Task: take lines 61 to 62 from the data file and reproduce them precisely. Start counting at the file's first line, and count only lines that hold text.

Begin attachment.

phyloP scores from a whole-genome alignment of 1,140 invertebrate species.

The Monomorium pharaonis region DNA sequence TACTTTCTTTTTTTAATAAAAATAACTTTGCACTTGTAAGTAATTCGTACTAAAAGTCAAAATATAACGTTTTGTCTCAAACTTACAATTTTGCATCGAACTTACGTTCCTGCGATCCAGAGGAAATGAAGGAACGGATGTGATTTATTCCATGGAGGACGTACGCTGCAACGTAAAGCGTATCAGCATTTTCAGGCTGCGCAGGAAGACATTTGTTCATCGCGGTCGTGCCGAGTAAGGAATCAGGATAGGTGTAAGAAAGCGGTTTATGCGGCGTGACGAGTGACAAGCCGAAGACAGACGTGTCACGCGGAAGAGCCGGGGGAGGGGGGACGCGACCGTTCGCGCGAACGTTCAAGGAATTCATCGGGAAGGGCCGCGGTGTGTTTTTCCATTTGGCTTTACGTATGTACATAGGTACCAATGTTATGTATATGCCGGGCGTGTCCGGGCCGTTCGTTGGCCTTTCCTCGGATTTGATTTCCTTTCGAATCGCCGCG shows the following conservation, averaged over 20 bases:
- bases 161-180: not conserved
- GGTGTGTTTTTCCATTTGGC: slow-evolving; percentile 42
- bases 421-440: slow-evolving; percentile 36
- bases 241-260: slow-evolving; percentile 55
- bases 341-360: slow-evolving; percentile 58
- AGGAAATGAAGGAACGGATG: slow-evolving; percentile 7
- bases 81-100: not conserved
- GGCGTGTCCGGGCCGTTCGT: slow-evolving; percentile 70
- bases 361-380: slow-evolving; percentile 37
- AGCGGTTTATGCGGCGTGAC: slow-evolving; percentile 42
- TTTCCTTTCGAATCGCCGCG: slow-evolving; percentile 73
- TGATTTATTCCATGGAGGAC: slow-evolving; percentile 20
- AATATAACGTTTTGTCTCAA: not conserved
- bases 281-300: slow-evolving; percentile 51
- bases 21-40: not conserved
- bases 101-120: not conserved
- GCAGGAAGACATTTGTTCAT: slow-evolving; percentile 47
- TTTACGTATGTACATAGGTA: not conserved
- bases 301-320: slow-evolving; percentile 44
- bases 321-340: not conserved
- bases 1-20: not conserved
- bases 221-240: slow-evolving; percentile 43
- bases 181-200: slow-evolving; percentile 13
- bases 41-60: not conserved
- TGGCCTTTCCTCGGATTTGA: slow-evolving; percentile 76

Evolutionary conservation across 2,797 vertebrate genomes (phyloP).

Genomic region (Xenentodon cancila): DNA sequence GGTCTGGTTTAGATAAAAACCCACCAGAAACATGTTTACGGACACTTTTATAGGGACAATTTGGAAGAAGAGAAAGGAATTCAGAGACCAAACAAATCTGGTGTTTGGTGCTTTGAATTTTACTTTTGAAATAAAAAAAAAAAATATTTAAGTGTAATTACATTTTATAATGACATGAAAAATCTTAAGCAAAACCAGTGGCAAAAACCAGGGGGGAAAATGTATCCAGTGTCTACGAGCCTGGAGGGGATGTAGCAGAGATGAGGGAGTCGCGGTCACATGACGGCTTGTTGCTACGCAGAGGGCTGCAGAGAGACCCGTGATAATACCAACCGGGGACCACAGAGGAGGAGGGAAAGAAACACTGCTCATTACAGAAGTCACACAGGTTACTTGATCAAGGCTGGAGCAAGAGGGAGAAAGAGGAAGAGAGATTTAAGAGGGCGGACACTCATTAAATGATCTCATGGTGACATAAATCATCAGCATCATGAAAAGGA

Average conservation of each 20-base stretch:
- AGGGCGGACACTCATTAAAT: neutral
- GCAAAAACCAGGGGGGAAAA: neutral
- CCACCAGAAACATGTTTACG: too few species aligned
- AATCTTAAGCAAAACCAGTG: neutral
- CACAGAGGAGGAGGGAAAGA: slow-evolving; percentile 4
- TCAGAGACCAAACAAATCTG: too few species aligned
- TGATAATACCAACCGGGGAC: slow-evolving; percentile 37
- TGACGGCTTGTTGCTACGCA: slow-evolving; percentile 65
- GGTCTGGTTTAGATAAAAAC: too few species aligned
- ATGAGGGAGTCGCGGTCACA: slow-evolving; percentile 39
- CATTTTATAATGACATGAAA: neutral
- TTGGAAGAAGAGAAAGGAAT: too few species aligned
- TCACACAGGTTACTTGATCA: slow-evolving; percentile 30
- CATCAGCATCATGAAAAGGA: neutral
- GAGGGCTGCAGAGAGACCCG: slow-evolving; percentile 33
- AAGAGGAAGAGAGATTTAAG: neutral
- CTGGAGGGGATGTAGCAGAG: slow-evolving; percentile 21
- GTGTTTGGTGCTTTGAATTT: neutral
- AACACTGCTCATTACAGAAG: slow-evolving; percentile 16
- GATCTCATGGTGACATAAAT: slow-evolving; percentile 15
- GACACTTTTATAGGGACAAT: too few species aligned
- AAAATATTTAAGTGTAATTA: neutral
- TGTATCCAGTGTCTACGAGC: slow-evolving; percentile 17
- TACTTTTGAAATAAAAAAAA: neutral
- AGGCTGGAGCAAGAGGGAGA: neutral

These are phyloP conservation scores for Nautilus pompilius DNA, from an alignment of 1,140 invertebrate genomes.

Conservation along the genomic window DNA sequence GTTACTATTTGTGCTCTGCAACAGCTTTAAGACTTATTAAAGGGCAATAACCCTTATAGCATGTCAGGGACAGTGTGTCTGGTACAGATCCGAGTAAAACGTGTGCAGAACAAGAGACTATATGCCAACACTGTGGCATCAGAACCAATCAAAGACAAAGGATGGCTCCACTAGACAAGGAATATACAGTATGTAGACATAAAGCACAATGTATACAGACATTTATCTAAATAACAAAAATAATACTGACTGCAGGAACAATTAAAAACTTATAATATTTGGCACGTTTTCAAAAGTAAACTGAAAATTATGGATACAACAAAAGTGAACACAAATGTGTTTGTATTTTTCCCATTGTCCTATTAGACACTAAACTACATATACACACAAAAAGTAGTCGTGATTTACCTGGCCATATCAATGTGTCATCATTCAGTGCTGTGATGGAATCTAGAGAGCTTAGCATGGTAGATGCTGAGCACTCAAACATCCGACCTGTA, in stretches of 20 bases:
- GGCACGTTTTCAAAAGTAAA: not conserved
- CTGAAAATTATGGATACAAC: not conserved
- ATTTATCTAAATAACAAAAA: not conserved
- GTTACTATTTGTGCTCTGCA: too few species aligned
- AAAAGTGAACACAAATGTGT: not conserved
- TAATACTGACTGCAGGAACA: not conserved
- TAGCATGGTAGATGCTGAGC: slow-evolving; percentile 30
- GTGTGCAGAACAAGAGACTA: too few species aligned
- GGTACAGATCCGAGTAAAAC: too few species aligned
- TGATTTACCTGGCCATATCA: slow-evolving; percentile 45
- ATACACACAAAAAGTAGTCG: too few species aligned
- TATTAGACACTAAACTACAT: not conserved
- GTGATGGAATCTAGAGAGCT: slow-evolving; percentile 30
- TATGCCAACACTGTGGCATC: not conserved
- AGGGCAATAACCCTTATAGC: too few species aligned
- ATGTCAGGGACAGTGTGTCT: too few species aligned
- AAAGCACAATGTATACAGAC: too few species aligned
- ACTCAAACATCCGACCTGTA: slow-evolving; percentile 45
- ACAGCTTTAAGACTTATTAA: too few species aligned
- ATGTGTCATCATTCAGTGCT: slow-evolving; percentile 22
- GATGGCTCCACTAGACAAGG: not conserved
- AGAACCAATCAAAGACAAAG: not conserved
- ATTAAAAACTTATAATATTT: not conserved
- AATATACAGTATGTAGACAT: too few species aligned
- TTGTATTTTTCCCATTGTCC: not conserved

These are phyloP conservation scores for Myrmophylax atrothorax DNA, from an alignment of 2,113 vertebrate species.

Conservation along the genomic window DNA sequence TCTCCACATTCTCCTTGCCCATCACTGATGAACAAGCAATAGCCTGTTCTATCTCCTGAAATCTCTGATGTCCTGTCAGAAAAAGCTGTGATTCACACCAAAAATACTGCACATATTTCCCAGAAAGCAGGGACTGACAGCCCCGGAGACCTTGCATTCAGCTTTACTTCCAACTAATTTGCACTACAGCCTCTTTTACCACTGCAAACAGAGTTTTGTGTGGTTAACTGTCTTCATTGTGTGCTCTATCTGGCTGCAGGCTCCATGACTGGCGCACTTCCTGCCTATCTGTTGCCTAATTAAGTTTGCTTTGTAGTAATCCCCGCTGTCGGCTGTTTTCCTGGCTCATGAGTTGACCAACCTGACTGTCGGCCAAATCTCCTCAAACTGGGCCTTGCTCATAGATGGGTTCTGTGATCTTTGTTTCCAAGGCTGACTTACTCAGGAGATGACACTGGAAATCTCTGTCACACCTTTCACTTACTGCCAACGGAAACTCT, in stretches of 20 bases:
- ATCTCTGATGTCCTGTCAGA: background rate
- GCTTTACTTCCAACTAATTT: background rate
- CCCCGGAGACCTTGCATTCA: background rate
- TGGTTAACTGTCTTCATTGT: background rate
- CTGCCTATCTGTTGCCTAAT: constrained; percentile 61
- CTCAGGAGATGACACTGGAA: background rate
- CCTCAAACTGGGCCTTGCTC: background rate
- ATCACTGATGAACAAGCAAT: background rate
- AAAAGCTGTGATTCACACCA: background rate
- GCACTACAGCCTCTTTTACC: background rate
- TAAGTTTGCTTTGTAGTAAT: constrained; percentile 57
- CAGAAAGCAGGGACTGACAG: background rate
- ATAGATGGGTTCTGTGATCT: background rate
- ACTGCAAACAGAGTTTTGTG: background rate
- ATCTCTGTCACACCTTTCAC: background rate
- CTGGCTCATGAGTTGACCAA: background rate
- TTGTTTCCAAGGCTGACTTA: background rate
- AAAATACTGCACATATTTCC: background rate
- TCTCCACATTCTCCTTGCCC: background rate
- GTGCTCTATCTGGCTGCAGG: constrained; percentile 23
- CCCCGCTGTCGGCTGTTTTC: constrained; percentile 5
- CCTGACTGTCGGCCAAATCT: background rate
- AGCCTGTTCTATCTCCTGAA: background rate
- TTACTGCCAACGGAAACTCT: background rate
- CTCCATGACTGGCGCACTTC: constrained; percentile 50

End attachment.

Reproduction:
- GTTACTATTTGTGCTCTGCA: too few species aligned
- AAAAGTGAACACAAATGTGT: not conserved